Monique A. LeBleu/Courier Christopher Cappiello (left) as Sidney Bruhl and David Tolemy as Clifford Anderson rehearsing a scene for the twisty thriller Deathtrap, at the Sierra Madre Playhouse, Sierra Madre, Friday, Jan. 29, 2016.
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It’s been a while since the Sierra Madre Playhouse (SMP) has produced a thrilling play. This season they’ve decided to change that by bringing back one of Broadway’s popular historic long-running thrillers, “Deathtrap”.

“The playhouse used to do thrillers a lot. We’ve moved away from that,” Director Christian Lebano said. “This is probably the best thriller ever written and it just seemed like a good fit for our season.”

Although the production’s opening had been pushed back several times due to popular demand of the theater’s production “Always, Patsy Cline,” it still offers enough clever diversion and startling surprises that’ll please.

The production is set around Sidney Bruhl, who was once a successful mystery playwright for Broadway that is in a bit of a slump. While struggling with writer’s block, one of his students, Clifford Anderson, crafted a spiral mystery play called “Deathtrap.” What seems to be an amazing find, Sidney emerges with a creative idea to make it his. But, is it worth killing for?

A bit suspenseful. It has many twists and turns in between, not to mention, a few witty lines to make you laugh.

Following the original production by Ira Levin, Lebano decided to take it upon himself to put his vision of it on stage.

“I start with an idea and then I see how this team of people can help me realize that idea. It is a collaborative art,” Lebano said.

The alliance of the SMP team and cast members shaped an ensemble that did a nice job of carrying out this complex production.

Despite the wary start, the cast members were able to capture every emotion.

Christopher Cappiello, who’s acted in New York for some time, hasn’t done a play in about nine years but portrayed Sidney Bruhl effortlessly. Given that thrillers come from a heightened place, Cappiello was able to keep his character focused during every desperation and potentially crazy moment.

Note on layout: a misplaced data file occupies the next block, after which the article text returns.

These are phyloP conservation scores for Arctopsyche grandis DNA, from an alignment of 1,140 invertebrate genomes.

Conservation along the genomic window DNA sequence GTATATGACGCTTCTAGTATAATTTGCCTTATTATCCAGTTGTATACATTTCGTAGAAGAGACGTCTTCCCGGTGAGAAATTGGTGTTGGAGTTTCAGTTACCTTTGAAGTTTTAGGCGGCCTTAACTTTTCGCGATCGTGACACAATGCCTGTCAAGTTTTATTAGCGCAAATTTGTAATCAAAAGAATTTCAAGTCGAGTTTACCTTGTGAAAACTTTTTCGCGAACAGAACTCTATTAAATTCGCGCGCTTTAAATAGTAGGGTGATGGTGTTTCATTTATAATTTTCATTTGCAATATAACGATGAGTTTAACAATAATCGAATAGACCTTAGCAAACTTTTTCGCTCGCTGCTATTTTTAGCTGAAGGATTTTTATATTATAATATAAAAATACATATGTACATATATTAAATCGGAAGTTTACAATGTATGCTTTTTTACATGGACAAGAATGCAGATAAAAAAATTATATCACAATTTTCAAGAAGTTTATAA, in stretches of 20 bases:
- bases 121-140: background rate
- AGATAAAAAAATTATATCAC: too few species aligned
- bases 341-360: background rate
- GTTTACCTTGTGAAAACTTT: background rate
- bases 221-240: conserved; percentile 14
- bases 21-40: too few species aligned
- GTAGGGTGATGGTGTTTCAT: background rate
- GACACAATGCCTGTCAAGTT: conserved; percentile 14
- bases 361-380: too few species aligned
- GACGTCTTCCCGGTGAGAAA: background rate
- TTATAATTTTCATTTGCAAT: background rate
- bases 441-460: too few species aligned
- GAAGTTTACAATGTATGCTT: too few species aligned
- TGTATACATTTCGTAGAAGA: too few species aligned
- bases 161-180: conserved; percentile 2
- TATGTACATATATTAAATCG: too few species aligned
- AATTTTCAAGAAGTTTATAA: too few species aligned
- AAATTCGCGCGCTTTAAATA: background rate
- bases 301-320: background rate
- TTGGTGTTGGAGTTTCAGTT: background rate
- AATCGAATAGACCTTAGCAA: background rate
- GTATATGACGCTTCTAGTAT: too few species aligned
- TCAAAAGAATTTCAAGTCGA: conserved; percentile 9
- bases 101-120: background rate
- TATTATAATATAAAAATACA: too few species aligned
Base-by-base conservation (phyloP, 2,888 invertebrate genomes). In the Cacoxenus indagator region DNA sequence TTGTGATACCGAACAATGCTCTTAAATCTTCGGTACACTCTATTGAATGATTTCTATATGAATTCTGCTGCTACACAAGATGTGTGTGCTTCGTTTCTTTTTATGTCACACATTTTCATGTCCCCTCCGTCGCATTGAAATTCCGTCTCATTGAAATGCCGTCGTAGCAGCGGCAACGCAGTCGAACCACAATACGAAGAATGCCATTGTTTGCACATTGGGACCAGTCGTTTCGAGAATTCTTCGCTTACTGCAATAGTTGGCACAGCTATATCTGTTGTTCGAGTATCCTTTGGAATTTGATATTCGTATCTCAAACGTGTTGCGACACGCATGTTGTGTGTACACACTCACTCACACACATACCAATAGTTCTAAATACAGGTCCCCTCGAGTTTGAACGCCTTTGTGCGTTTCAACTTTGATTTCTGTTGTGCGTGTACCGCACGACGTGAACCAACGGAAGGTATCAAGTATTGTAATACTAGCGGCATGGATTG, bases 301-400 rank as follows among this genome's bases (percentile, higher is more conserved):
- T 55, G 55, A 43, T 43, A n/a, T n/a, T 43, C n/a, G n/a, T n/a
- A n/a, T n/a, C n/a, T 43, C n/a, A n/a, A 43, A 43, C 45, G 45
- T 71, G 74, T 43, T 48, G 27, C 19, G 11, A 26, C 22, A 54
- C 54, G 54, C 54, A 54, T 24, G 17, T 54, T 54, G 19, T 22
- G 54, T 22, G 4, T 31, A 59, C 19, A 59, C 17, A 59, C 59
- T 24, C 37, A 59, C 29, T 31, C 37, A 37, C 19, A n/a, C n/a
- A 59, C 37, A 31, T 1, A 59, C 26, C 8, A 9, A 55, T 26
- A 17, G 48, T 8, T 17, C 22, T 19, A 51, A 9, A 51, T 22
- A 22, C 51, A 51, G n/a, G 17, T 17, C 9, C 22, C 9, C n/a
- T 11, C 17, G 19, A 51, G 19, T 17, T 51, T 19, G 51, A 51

“The main thing is you have to play what’s happening right now, you can’t be thinking about what comes later or give anything away of what’s coming later,” Cappiello said.

By his side is his worrisome wife, portrayed by Shaw Purnell, who displays a calmer and rational outlook that hopes to balance Bruhl’s view and ends up adding irritation. Whereas Don Savage, who’s taken on the smaller role of Porter, Bruhl’s legal advisor and friend, creates an upbeat yet solid tone.

Karesa McElheny nailed her impression of Helga, Bruhl’s neighbor, a famed psychic known for solving crimes. Every time she stepped on stage the intensity boiled. McElheny by far stood out enormously in this production.

However, there is more to “Deathtrap” than its genuine shock. It’s comedic and often unsettling view of the environment a writer can be in during writer’s block unravels the imagination of what’s really going on in that mindset, giving the lines a totally different meaning the second time around which makes it really fun to watch.

“I had a great time. I thought it was well directed, especially the moments where there appeared to be a lull and all of a sudden something really active and scary would happen,” Doug Harvey, a theater-goer said.

“Deathtrap” is definitely captivating and filled with interesting moments that’ll make for a memorable evening. It is showing now through Feb. 20, 2016 at the Sierra Madre Playhouse.

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